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Last time we looked at the most common question you get when talking to senior leaders - how to control spend. This time, we'll look at probably the next most common one - how to control resources. By control resources, I don't mean how to tell people what to do. What I mean is how to keep control of resource numbers. In non-business speak, that means "how can I manage the number of people in my team and still deliver?" This is, of course another side to the "how do I control costs" discussion, and is a particular problem for IT departments.

The answer seems obvious - just stop hiring people. Set a staff limit and stick to it. The reality for IT departments is a little more complex though and it's related to the way big organisations control the flow of work. Or to be more precise, how they don't control the flow of work.

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Last time I talked about executive coaching and the need for coaches to engage with senior leaders. A lot of the comments I got were along the lines of "great idea but I have no idea what to say to them. I can relate to teams because I used to be a developer. I've never been a senior leader so I don't know that their problems are". That's fair enough. It's hard to relate to something you have never been exposed to so I'll throw out a few suggestions to get conversations started. Once the conversation has started, it will take its own course.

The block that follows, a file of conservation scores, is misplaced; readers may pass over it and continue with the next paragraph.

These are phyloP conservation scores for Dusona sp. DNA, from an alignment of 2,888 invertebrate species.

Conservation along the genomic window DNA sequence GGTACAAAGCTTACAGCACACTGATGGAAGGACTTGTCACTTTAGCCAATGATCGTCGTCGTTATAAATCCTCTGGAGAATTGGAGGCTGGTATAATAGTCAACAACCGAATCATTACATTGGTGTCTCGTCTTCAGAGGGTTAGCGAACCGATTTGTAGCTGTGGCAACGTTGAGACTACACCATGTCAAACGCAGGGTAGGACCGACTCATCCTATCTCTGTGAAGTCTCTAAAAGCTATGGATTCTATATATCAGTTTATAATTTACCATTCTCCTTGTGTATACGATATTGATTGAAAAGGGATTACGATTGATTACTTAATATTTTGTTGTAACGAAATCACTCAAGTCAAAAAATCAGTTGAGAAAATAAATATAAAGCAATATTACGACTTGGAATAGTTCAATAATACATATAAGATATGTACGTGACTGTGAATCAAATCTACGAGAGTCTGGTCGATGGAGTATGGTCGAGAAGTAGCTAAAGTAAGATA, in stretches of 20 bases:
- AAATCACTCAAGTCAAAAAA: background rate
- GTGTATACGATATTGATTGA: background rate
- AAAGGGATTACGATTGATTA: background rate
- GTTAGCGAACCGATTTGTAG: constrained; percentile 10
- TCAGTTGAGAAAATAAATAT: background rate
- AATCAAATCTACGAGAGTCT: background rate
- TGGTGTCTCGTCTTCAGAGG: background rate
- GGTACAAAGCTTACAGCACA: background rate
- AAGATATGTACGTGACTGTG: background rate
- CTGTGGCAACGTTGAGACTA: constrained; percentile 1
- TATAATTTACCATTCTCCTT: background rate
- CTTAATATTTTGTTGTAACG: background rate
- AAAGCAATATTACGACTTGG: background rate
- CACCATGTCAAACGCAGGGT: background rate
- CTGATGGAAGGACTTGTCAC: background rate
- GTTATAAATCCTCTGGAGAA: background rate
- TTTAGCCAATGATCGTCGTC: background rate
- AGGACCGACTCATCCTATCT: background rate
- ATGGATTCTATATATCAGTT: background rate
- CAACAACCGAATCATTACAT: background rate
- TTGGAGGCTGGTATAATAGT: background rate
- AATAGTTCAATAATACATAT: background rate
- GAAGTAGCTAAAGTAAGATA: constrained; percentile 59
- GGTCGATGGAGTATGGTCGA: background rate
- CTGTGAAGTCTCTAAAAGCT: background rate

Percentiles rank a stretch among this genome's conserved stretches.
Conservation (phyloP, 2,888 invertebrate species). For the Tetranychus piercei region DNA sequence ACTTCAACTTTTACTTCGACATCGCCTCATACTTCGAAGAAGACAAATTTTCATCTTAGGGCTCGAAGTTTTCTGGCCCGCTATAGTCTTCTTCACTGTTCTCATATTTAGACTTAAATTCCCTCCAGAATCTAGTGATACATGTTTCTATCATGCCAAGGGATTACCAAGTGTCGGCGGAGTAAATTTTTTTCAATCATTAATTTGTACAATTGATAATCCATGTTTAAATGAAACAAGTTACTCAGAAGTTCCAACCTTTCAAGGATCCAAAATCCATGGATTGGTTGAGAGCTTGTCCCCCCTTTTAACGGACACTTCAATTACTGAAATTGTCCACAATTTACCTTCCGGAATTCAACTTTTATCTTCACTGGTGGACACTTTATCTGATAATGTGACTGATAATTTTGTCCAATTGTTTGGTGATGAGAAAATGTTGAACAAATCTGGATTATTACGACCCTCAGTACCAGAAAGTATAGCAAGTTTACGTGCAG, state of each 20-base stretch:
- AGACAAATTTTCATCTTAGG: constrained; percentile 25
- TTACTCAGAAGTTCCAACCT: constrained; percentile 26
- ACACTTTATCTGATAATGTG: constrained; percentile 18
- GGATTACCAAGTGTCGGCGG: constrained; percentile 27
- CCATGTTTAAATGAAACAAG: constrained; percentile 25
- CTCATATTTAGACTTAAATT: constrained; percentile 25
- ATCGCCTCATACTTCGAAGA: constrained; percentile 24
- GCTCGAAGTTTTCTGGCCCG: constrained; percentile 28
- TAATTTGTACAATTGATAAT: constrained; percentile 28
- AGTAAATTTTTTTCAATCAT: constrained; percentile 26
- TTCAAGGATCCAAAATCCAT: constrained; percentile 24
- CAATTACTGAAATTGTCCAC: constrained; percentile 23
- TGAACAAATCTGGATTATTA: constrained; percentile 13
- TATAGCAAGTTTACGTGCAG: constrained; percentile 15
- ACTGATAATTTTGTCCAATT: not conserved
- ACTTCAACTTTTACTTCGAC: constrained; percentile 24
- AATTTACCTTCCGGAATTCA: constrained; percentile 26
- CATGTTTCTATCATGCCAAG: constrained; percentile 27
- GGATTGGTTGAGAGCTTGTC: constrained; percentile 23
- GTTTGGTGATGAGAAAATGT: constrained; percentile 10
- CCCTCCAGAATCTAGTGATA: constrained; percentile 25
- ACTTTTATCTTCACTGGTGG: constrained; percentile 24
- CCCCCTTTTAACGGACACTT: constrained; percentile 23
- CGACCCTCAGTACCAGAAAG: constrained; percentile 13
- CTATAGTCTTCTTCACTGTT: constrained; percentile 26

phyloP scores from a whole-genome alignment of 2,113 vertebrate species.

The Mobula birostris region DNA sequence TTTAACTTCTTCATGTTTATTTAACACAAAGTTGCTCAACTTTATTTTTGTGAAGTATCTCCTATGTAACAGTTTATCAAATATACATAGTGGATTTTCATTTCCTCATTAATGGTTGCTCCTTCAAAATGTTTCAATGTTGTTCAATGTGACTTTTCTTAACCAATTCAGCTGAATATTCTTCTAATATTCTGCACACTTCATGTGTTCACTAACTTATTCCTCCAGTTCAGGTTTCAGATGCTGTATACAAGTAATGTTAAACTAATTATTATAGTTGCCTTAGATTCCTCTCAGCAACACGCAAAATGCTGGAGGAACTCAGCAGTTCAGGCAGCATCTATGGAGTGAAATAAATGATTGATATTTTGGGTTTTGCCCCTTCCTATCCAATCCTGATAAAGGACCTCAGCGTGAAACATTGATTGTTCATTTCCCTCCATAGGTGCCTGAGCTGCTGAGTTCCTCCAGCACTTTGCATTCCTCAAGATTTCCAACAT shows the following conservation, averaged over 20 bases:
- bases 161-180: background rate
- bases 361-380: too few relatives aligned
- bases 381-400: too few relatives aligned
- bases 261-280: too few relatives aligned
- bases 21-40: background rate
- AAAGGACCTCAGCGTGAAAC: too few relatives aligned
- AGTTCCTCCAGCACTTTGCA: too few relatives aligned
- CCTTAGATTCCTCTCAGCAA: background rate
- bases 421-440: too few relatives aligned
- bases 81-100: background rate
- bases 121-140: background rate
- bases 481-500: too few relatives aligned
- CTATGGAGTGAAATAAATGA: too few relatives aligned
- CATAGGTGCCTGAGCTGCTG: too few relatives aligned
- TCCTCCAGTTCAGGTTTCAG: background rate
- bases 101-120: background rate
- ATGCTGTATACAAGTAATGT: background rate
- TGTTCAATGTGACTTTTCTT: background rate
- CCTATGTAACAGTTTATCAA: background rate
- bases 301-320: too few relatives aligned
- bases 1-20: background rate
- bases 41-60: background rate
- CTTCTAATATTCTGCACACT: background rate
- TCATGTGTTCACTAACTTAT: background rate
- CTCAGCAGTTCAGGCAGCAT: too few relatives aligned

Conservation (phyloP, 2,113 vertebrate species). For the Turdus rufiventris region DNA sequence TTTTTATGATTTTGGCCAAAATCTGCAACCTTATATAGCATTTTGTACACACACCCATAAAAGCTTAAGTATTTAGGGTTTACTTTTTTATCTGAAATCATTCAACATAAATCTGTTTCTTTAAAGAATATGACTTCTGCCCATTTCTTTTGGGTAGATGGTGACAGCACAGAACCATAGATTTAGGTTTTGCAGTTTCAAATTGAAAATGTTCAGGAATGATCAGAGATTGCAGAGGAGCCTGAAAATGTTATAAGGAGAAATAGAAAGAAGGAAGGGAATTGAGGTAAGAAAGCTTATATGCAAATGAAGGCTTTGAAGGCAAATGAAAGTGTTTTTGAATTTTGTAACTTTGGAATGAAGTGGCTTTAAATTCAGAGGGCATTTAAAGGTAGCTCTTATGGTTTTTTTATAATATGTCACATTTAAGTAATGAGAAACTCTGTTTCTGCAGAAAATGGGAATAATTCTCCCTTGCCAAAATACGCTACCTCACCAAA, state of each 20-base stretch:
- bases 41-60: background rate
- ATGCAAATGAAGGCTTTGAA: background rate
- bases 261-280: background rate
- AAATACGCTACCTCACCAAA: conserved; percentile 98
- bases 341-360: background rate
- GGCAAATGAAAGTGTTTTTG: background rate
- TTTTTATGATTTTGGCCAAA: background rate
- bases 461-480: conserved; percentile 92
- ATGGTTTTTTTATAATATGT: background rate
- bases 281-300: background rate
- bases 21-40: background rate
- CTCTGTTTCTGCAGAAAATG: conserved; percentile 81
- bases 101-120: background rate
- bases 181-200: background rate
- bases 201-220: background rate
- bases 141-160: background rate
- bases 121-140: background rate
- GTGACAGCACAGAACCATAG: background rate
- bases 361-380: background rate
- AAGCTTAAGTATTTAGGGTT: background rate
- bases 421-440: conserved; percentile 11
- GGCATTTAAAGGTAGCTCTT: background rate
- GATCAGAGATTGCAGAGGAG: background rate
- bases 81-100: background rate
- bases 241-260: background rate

In my brief stint as a senior leader, and in my many subsequent interactions with senior leaders, there are 4 key conversations that come up over and over again. Financials is usually a popular one - how to maintain financial control in an agile environment. Resource management is another one. There is usually a good conversation to be had around the age old question of measuring return on investment, otherwise known as "how do I make sure I get my monies' worth?". The last one I will cover is control - how do executives maintain control of their portfolio when decisions are being delegated to product owners and teams. But first financials. I know...boring. Try to stay awake here, this may be dull, and involve dealing with finance people, but it is important stuff.

10 November 2015

Executive Coaching

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In the agile community, we tend to focus a lot on teams. This is a natural thing to do as building high performing delivery teams is where agile started. We tend to see management as an impediment to good team functioning. We talk about "the frozen middle" and "lack of executive support". We teach scrum masters and product owners how to shield their teams from management.

If we are going to stay in delivery team land, this is fine. We can build high performing teams and shield them from management as we always have, but if we want to take agile further - build truly agile organisations rather than just agile delivery teams - we need to take a different approach to management. We need to start engaging them as allies rather than treating them as the enemy.

There are limits to how far we can go with just teams. By just optimising delivery within a larger organisations that is disfunctional, we sub-optimise. Teams will deliver efficiently, but they will not be delivering the right things for the organisation and its customers. The work that makes it into the teams will not be the right work. The system that feeds the teams is still broken.

If we want agile organisations, we need to fix the whole system, not just delivery teams. As Demming said -

"The workers are trapped in a system and the system is owned by management"

So to fix the system, we need to fix management.